Still from Memento, Image from filmlinc.org
Memento is a 2000 psychological thriller directed by Christopher Nolan staring Guy Pearce, Carrie-Anne Moss, and Joe Pantoliano. The film follows the story of Leonard Shelby, an insurance investigator as he attempts to track down his wife’s killer, the problem is Leonard has a condition where he cannot make new memories, leaving him with no short term memory. He uses tattoos, Polaroid photographs, and written messages by him to stay on track in his investigation, as he will lose track of what he is doing or where he is every ten to fifteen minutes.
By having a short term memory, the audience would have a hard time relating with Leonard. In fact, they would probably get quite annoyed with him getting confused every ten minutes and asking people if they know him or about his condition. With a story like this the audience needs to feel what it’s like to be Leonard and not just watch him from an outside perspective.
To help put the audience in Leonard’s shoes, and what makes Memento so great, are the clever film-making techniques used throughout the story. This film doesn’t just use the camera to capture and record the plot, it uses it to enhance the plot. You see, the story is actually shown backwards, so the first ten minutes of the film is actually the last ten minutes of the story. What memento will do is cut back ten minutes (roughly) before the segment in the story you just watched and place you right in Leonard’s shoes, confused.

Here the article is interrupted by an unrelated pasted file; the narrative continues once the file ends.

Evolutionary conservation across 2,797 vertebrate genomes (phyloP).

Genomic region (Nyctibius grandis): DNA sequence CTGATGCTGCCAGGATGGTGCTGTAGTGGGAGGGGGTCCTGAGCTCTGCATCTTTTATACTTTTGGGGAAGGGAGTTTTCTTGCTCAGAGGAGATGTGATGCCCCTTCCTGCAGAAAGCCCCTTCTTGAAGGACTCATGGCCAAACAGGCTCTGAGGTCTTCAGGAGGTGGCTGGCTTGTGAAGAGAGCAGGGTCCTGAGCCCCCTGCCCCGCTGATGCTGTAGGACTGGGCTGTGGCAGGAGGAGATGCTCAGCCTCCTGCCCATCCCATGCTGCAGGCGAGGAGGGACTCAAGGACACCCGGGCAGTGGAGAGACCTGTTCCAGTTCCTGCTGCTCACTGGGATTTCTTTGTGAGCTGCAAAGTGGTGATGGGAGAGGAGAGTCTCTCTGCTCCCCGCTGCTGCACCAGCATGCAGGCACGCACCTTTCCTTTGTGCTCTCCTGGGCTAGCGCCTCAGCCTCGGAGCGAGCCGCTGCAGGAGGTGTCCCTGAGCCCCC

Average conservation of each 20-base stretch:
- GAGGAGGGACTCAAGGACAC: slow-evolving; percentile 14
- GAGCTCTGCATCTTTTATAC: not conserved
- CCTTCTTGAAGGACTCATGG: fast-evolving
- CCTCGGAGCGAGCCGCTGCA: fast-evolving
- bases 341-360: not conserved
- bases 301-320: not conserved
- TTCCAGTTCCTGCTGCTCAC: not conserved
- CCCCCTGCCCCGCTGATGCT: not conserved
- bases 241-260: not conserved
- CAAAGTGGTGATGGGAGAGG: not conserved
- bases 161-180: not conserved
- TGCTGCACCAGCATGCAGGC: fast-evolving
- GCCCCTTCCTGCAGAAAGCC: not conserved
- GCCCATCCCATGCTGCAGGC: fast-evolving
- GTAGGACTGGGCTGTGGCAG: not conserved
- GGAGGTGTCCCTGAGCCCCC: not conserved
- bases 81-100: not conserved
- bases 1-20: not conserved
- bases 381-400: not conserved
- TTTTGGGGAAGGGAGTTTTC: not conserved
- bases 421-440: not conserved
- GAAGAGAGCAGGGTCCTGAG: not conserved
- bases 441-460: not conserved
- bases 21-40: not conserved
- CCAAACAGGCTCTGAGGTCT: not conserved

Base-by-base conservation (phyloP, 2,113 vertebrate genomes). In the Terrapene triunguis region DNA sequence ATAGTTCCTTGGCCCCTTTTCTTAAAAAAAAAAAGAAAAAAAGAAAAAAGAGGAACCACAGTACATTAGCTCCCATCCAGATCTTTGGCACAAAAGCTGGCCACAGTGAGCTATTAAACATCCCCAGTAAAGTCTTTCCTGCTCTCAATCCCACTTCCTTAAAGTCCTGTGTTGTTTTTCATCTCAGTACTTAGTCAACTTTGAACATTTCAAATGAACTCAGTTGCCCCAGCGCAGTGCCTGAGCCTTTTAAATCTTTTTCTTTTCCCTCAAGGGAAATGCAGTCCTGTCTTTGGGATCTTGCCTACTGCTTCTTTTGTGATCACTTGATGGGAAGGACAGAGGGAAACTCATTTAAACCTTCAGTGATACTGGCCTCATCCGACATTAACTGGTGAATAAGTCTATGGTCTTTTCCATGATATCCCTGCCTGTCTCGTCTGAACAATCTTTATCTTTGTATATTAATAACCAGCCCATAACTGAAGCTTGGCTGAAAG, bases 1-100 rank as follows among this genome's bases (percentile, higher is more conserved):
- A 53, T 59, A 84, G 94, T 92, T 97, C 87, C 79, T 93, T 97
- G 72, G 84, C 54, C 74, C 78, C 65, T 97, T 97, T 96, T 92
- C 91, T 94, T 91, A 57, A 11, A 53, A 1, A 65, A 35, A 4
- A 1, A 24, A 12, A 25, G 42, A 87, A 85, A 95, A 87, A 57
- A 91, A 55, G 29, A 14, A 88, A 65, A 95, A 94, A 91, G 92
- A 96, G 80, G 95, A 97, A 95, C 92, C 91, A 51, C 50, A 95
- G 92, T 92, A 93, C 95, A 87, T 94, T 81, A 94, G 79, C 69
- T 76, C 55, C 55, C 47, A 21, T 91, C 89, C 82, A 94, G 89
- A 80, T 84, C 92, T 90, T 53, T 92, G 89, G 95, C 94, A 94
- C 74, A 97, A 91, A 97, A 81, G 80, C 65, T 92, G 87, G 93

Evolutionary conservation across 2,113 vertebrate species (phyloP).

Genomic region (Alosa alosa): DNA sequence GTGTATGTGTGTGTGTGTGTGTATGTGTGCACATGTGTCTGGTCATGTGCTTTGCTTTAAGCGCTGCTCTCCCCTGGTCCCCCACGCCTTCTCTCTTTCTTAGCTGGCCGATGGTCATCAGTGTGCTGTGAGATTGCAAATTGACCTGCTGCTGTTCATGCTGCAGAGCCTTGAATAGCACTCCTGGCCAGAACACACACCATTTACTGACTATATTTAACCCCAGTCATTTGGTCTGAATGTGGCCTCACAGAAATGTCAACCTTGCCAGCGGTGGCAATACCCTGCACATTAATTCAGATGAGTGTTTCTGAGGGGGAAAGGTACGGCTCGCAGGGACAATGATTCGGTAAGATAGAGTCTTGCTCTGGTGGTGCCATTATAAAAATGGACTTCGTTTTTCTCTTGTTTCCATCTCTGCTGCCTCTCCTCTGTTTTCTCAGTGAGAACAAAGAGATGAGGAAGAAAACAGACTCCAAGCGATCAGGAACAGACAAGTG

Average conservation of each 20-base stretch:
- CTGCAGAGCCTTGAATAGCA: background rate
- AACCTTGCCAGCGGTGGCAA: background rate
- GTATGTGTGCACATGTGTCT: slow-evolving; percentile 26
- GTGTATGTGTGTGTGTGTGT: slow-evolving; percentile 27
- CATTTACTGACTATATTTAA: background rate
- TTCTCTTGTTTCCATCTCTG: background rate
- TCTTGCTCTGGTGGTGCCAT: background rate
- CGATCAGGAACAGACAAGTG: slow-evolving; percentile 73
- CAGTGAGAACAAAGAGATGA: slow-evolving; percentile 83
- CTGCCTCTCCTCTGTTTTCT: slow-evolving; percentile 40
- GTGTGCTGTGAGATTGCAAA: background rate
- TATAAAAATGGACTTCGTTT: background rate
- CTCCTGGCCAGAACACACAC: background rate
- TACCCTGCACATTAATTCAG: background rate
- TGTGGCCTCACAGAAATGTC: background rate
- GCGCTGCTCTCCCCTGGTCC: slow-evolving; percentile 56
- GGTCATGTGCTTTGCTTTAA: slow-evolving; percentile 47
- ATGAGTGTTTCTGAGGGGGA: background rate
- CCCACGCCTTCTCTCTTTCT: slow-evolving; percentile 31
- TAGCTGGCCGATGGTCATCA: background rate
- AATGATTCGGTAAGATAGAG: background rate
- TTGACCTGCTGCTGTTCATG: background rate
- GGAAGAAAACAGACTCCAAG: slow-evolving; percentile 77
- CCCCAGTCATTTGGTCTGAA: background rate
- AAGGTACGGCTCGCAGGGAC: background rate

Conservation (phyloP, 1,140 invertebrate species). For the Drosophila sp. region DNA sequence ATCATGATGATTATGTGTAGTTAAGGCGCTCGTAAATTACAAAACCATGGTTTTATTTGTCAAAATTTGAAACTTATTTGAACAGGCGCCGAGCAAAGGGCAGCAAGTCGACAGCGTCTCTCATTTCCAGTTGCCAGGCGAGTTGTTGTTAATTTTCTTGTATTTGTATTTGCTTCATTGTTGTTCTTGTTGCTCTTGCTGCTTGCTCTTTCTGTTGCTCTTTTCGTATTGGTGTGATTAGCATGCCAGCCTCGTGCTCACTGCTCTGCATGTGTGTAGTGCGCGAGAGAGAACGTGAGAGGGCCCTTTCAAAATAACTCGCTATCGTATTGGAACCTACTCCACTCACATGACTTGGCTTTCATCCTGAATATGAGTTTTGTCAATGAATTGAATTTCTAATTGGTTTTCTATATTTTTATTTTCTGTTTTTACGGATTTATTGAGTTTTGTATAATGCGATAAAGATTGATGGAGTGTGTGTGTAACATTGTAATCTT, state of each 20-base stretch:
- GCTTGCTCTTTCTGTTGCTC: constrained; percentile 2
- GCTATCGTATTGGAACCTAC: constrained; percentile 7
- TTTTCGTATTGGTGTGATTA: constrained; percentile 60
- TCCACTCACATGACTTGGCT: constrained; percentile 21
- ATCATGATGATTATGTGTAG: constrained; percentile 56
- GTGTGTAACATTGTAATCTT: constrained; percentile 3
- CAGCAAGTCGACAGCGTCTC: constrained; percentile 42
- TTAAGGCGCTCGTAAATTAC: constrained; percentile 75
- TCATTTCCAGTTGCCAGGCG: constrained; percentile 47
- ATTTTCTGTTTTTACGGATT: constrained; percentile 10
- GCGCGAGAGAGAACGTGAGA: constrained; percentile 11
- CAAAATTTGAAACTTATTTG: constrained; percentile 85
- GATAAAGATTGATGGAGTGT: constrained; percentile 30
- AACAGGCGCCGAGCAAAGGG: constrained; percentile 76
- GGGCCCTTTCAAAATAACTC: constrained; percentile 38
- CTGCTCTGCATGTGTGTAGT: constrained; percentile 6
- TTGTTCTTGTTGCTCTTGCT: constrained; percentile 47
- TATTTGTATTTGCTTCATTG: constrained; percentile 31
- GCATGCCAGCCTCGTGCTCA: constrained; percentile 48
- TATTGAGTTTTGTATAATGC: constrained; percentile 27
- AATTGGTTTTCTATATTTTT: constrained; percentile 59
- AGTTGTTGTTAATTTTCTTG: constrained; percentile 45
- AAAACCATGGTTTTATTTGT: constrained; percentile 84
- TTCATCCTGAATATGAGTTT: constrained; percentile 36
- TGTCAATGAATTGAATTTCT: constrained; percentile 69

Every time Leonard is confused, your confused. As he looks around his environment wondering where he is, who he’s with, and why he’s here, you do the same, because you haven’t seen what happened before that point in the story, only after. In this way, you have no short term memory in Memento’s universe just like Leonard.
To check out, in more detail, the editing techniques used look here.
This is the kind of film-making I love, where the camera is used as a tool in the story rather than just a recorder. While there still exists simple movies that don’t use the camera as a tool, more and more media these days are trying to be more inventive with its techniques. For example, Arrival, a film form last year (2016), did a wonderful job with using film to break our concept of time in a different way. Films give us the opportunity to show ideas and emotions in inventive ways that are not possible in everyday life and normal reality. Why then, show simple stories that could be performed in front of you, when you can literally do impossible things that can only exist in the medium of film?